For most people,
the art of drinking wine is only accessible to elite of specialists. Yet appreciating the aromas of good coffee and toasts or trying to identify the flavors of a delicate dish is already a step towards that learning.
The tasting should aim to discover with curiosity and fun each element that composes a wine:
Its color, its flavor, its aromas, its density, its body, its balance, its attack, its nuances etc…
The tasting engages our five senses and go through 3 distinct steps:
1) The visual examination
2) The olfactory examination
3) The gustatory examination
To this end, you must use the right glass. The ideal one should be a stemmed glass so you won’t warm up the wine within your palm. The base has to be wider to allow you to swirl your wine and a narrower top in order for you to preserve its very volatiles aromas. It is usually called the “tulip” wine glass.
1- The visual examination:
it goes through different steps and observations and can reveal hundreds of nuances and different colors.
a) First, you will have to determine that its surface called the disk shows its brilliance and mirror-like aspect. This will promise of a healthy and perfectly created wine. At that step, its robe will be determined; it may be dense, dark or translucent.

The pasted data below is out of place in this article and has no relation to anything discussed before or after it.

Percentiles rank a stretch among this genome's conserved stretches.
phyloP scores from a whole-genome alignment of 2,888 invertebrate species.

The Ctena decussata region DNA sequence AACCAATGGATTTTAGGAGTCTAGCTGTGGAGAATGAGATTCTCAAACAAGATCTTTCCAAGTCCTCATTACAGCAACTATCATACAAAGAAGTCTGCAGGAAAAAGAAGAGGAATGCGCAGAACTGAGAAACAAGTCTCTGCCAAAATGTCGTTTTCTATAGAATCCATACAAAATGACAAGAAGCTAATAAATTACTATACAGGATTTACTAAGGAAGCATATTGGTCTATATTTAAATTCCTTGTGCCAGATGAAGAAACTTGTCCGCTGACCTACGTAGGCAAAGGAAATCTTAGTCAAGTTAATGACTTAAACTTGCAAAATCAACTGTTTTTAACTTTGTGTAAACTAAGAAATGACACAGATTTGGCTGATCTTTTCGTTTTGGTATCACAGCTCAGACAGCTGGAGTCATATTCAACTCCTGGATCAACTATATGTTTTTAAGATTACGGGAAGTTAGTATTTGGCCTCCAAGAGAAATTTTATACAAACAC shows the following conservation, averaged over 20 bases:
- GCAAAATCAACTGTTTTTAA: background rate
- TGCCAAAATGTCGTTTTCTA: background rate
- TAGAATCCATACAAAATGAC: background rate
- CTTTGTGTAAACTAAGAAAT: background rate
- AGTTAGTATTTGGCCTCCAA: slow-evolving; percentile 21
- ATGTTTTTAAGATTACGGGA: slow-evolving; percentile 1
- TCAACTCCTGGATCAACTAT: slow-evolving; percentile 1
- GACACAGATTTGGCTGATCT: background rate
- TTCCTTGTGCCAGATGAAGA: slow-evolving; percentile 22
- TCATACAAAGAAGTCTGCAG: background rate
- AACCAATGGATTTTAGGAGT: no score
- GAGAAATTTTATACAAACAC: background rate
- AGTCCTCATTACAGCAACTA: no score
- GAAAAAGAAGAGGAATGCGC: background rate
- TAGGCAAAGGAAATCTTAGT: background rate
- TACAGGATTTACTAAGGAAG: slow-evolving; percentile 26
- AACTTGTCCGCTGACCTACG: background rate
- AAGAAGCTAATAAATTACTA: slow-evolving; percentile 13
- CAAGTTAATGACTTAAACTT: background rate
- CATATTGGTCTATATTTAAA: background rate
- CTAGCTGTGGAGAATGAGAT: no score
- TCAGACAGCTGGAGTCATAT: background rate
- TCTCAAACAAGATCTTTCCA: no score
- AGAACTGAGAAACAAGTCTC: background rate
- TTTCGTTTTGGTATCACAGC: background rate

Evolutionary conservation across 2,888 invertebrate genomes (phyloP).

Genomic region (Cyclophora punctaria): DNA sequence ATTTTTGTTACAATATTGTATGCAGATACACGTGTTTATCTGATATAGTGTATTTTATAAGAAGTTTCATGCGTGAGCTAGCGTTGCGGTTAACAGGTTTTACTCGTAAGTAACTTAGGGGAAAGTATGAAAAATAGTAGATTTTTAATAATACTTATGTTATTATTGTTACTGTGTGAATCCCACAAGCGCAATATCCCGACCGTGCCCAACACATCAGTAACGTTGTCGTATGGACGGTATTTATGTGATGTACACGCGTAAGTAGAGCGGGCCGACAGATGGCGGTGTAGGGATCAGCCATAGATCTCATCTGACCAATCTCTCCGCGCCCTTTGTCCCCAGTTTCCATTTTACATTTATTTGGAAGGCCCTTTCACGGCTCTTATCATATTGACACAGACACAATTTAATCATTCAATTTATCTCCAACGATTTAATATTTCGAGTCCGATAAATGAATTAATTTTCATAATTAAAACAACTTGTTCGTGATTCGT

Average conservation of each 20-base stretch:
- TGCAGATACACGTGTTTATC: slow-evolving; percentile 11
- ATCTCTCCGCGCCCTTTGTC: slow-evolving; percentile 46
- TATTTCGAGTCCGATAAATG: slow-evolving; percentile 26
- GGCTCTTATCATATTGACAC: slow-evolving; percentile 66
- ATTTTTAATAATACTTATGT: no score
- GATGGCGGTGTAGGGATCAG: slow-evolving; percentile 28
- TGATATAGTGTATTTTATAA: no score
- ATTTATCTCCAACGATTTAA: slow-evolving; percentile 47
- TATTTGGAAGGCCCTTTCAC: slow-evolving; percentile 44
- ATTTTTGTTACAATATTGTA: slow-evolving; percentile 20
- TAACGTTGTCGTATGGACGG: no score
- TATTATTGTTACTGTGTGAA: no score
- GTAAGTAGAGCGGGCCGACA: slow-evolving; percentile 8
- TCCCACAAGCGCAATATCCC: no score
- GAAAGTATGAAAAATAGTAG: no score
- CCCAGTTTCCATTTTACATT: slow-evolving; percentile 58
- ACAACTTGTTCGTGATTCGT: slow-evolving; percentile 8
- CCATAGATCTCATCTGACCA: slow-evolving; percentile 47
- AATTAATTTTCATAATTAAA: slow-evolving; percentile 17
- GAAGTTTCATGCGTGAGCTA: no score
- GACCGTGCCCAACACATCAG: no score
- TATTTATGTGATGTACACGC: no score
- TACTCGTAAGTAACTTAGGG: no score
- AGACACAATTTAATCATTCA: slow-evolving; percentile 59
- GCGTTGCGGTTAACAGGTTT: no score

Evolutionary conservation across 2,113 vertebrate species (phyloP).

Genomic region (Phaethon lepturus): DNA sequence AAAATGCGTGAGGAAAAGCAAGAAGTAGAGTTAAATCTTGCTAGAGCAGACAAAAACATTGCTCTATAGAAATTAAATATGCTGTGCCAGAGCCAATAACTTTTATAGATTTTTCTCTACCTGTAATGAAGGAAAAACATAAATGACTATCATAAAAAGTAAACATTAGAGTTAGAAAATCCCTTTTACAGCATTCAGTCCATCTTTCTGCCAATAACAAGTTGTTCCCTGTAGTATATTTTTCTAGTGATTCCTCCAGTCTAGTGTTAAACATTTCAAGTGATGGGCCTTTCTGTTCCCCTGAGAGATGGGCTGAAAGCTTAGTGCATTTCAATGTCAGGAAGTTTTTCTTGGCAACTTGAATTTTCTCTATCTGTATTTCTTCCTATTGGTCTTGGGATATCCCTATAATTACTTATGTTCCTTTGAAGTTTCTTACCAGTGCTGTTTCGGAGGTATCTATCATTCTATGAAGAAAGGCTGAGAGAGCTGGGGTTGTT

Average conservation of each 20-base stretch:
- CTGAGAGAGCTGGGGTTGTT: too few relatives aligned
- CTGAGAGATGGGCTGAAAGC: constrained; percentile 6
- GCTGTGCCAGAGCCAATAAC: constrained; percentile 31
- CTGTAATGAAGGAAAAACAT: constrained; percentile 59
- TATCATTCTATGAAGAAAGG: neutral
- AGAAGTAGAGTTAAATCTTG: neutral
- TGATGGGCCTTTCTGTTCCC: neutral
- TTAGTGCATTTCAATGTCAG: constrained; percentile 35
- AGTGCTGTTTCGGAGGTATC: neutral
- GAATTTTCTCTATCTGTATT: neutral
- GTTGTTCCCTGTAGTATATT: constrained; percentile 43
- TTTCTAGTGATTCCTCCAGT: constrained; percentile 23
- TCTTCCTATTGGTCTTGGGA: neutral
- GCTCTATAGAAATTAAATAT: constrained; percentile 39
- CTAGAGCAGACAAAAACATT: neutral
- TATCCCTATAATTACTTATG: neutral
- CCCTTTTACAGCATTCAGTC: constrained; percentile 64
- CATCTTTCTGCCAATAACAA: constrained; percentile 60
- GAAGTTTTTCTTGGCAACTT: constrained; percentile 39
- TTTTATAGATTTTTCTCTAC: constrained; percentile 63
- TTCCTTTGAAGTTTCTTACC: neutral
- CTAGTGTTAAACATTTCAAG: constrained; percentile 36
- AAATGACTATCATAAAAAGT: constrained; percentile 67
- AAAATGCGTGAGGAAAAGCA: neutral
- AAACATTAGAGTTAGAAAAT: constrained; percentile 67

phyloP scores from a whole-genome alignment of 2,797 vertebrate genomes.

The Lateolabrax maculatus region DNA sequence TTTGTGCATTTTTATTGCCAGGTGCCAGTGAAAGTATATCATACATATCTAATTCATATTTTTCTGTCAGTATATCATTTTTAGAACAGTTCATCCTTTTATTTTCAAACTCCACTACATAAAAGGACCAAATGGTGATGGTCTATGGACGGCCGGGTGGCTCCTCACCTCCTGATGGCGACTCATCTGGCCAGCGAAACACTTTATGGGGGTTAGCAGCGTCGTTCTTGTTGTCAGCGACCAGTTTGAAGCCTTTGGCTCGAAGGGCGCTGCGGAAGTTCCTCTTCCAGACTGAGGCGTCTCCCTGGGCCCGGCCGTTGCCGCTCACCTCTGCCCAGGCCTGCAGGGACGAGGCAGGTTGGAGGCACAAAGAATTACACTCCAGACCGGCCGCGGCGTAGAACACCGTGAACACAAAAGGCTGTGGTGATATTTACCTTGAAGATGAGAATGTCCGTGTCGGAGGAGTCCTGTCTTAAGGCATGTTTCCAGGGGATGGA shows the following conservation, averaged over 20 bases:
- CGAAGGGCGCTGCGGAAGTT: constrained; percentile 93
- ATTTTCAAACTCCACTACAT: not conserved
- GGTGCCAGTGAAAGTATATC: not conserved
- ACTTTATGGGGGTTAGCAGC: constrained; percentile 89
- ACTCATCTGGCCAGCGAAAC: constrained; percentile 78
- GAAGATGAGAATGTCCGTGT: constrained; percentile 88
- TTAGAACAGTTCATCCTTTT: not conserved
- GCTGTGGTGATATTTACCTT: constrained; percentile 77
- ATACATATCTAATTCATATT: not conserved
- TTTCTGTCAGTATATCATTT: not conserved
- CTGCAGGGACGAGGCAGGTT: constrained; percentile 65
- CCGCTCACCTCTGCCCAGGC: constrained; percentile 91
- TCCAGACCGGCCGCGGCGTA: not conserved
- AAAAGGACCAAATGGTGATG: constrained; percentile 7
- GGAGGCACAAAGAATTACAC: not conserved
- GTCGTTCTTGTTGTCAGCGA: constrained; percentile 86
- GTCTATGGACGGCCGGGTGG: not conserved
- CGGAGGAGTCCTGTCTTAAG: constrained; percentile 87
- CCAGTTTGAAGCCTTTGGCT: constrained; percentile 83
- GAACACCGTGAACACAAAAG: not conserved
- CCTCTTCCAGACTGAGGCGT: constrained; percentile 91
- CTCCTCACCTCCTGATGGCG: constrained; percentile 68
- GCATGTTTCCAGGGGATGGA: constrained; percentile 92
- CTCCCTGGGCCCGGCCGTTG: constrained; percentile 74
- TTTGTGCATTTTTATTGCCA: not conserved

b) Secondly, the light should let appear a glossy and limpid beverage, deprived of cloudiness called the turbidity of the wine (NTU). This observation will show that the wine has been properly filtered or vinified. On the other hand, a “cloudy” or loaded wine would be broken, unfit or spoiled. This analysis will determine the robe of the wine.
2- The olfactory examination:
it is a difficult phase that calls for the memory of flavors and that requires to define them with thousands of words and nuances. We refer to as the nose of the wine. The nose can be woody and vanilla, fruity and floral, animal, mineral or vegetal: all these elements compose its bouquet.
3- The gustatory examination:
: it is the last and conclusive step which confirms the two previous examinations. It’s called the mouthfeel of the wine. It is evaluated during three successive steps:
a) The attack : frank or silky b) The mid-palate phase : wide or uniform c) The finish : short or long-lasting
To this end, allow for a generous pour into the glass up to the third of its capacity, take a sip of wine, but do not swallow. Roll the wine around in your mouth exposing it to all of your taste buds. So that you will be able to detect sweet, sour, salty and bitter. Pay attention to the texture and you’ll be able to say if it is young, structured, tannic, fat, long in the mouth...etc.
A well crafted wine is the result of many details but a great wine born from the sum of thounsand details. David Suissa